Silence. Apart from her labored breathing, there was an absolute stillness hovering in the air. Velry stood frozen in the niche she'd found, her cold fingers gripping the base of the weathered statue as if at any moment the giant stone would move to betray her location. In between every precious gasp of air she listened intently, not quite brave enough to peek her head out the alcove to scan the vast room. Was that a footstep? A muffled word floating around the corner? No. There was nothing. Not even an echo drifted to her ears. Only the stillness.
She knew something was wrong. It had to be. Things were never this easy, not anymore. For the past year, she'd been a prisoner, struggling to stay alive in the dark recesses of this crumbling and forgotten palace, a relic from the Age of Decadence. Every moment was an impossible battle, and every excruciating second was a painstaking fight. As she gripped the rough stone, Velry closed her eyes, fighting back the tears that she could not afford to let fall. Not now. Just thinking of the agonizing torture she endured in this place brought forth something much more painful to the forefront of her mind, memories that would slow her down if she lingered on them for too long. She remembered happiness and her simple little life back in Deems, the memories of which served as the only anchor capable of keeping her tethered to the land of the living. She was just a farmer's daughter who lived on the outskirts of the village. She had little knowledge of the world outside because she lived in blissful ignorance. So when the strangers came, she did not know just how much to fear them. How could she know? She was only fifteen and all of those fifteen years she'd spent sheltered by her mother and father. It was by a chance that she was even in town that night…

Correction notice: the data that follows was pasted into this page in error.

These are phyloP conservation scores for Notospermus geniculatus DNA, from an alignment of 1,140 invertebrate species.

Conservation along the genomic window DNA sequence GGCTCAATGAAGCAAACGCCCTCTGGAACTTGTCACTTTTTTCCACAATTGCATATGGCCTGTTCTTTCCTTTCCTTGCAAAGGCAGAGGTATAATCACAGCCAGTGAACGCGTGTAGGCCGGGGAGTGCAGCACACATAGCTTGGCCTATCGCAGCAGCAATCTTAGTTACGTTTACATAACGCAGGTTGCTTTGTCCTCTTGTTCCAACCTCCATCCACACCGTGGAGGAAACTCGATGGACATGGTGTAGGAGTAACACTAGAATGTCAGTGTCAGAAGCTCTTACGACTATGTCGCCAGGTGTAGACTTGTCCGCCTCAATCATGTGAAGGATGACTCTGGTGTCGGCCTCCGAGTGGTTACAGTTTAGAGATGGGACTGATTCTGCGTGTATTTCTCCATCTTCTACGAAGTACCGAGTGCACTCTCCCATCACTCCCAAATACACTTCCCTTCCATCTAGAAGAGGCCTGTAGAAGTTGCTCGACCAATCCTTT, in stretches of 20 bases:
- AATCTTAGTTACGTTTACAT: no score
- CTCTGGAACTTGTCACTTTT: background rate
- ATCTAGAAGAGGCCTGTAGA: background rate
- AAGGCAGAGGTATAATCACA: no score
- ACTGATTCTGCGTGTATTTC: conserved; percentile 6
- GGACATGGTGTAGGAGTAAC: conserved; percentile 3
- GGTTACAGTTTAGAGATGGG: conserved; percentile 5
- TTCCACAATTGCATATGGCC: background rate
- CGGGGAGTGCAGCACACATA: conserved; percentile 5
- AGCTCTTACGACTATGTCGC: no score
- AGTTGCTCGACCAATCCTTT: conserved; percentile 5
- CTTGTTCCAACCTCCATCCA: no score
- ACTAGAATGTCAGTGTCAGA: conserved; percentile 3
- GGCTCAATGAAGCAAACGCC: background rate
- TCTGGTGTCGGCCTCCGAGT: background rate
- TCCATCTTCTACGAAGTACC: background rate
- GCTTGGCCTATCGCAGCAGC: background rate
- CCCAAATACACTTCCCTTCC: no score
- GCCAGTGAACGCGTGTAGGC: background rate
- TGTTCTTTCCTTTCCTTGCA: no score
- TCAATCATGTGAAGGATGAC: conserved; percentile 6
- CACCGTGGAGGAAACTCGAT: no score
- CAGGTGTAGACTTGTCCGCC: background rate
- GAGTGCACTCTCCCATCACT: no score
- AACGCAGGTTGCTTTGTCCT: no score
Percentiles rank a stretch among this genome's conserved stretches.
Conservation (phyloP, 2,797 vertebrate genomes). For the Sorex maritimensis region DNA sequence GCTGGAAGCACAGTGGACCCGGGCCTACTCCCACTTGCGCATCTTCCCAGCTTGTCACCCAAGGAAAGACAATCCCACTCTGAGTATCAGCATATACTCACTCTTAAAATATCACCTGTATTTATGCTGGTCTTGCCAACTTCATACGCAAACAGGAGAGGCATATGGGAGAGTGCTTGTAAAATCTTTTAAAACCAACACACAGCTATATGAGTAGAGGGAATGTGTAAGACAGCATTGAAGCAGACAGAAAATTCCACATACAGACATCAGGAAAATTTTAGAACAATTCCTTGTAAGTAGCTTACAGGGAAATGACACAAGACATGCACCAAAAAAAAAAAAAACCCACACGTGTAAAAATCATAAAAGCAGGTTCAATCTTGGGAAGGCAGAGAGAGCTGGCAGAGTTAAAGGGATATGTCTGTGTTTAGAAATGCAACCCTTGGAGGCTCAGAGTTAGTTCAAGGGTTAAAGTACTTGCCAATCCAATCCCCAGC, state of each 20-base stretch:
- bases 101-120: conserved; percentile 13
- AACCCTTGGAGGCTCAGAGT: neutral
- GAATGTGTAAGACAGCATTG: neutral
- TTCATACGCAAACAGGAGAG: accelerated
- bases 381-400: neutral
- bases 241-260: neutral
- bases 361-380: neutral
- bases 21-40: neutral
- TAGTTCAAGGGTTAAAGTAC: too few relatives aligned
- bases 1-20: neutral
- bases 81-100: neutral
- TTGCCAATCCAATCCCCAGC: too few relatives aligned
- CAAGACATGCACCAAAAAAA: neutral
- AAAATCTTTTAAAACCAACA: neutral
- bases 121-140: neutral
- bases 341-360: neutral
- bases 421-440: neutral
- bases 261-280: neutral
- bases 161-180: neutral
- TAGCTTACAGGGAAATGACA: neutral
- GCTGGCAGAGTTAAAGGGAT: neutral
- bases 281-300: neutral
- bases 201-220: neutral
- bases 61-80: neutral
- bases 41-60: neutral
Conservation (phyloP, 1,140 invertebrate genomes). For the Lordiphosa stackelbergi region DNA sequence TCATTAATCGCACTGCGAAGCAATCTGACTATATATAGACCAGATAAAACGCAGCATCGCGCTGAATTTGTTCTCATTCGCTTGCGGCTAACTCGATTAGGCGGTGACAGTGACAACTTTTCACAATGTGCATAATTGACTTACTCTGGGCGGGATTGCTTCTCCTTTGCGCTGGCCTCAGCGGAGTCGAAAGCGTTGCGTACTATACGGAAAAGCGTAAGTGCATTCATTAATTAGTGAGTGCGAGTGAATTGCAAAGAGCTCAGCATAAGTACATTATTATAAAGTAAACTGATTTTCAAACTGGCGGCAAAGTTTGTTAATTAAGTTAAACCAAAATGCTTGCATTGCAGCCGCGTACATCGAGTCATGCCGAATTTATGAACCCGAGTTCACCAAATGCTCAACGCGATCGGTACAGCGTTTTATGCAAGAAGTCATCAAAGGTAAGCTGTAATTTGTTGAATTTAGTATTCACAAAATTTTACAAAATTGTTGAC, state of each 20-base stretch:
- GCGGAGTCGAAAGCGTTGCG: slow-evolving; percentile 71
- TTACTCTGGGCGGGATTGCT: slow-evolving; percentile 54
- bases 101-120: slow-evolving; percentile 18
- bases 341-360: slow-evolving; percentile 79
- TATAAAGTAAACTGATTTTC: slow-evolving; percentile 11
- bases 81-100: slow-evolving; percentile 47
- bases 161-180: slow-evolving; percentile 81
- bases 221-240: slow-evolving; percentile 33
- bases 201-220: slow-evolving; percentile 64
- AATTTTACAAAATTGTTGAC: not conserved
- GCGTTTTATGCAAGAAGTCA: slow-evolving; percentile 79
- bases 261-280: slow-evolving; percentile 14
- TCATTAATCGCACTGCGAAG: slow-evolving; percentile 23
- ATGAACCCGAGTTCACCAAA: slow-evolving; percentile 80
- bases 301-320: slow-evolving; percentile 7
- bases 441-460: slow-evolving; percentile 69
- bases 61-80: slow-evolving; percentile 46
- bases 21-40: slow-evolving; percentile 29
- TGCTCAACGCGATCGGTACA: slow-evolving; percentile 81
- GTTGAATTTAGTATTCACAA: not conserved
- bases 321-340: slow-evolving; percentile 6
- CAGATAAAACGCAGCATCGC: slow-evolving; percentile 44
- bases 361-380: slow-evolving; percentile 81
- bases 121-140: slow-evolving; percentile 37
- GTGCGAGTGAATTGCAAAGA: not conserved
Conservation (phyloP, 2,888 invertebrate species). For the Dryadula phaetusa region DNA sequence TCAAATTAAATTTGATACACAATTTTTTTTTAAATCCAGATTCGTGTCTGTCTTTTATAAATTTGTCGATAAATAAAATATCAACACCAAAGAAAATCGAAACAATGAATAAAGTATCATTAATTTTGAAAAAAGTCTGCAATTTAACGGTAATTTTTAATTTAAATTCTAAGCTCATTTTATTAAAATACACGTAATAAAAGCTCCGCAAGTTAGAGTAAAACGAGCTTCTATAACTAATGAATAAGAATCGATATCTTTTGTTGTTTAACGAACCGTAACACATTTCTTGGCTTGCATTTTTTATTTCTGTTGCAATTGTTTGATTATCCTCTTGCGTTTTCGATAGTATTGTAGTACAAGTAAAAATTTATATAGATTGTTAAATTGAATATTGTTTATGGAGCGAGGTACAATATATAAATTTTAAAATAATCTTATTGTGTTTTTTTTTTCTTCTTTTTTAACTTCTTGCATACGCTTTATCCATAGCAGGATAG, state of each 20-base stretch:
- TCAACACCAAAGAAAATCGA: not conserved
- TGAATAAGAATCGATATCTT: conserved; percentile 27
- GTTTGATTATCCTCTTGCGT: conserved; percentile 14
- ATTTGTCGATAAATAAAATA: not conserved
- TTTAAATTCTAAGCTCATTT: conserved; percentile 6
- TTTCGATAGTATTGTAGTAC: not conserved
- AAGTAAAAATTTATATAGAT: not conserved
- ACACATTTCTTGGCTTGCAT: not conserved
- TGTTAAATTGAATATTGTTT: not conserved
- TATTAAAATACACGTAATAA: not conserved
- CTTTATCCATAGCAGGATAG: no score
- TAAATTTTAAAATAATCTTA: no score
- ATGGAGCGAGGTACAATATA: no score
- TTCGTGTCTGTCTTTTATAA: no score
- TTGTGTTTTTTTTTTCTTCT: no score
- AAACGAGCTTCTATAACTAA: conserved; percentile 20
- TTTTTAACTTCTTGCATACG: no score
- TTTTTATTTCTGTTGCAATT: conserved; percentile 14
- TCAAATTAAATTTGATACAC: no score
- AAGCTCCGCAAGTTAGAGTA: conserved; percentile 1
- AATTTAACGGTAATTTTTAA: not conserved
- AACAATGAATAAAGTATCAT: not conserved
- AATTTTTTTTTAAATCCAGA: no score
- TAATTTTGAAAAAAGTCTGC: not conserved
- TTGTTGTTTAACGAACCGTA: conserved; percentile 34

"Hurry up! We're going to be late!" Velry could almost see the impatience as an aura around her little sister. She chuckled, knowing that Sarry was more excited than anyone else in the house, even though it wasn't her own ceremony they were going to.
"If I didn't know any better, Little Sister, I would say that you're in some sort of rush to see me married off." Velry took the last hair pin from the table and fastened it very carefully, and perhaps a little too slowly just for spite. "If you want me to go, you have to learn to be patient. Come now, try it. Breathe in… and now breathe out." A sideways glance from her seat revealed that Sarry found no amusement. In fact, with a characteristic huff, the younger girl turned in a dramatic swirl of tattered skirts and exited the one room house they lived in as if it were a grand ballroom, and she the center of attention. Just as well, though, since this golden moment of solitude was probably the last she was going to get.